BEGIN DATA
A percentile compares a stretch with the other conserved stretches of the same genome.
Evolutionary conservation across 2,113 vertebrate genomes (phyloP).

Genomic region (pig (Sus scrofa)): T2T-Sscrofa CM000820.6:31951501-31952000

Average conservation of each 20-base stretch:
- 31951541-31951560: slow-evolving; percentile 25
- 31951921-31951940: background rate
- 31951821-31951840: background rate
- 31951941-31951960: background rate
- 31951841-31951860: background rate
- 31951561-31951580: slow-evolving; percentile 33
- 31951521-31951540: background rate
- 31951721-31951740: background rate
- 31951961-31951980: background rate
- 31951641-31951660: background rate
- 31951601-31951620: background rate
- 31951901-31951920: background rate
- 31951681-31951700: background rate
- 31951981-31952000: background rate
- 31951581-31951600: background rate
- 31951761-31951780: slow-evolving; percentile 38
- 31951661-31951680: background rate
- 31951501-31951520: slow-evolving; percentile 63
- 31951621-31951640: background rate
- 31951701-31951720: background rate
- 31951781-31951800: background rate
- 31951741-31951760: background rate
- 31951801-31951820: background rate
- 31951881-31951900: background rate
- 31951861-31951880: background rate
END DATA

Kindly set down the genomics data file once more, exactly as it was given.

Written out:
A percentile compares a stretch with the other conserved stretches of the same genome.
Evolutionary conservation across 2,113 vertebrate genomes (phyloP).

Genomic region (pig (Sus scrofa)): T2T-Sscrofa CM000820.6:31951501-31952000

Average conservation of each 20-base stretch:
- 31951541-31951560: slow-evolving; percentile 25
- 31951921-31951940: background rate
- 31951821-31951840: background rate
- 31951941-31951960: background rate
- 31951841-31951860: background rate
- 31951561-31951580: slow-evolving; percentile 33
- 31951521-31951540: background rate
- 31951721-31951740: background rate
- 31951961-31951980: background rate
- 31951641-31951660: background rate
- 31951601-31951620: background rate
- 31951901-31951920: background rate
- 31951681-31951700: background rate
- 31951981-31952000: background rate
- 31951581-31951600: background rate
- 31951761-31951780: slow-evolving; percentile 38
- 31951661-31951680: background rate
- 31951501-31951520: slow-evolving; percentile 63
- 31951621-31951640: background rate
- 31951701-31951720: background rate
- 31951781-31951800: background rate
- 31951741-31951760: background rate
- 31951801-31951820: background rate
- 31951881-31951900: background rate
- 31951861-31951880: background rate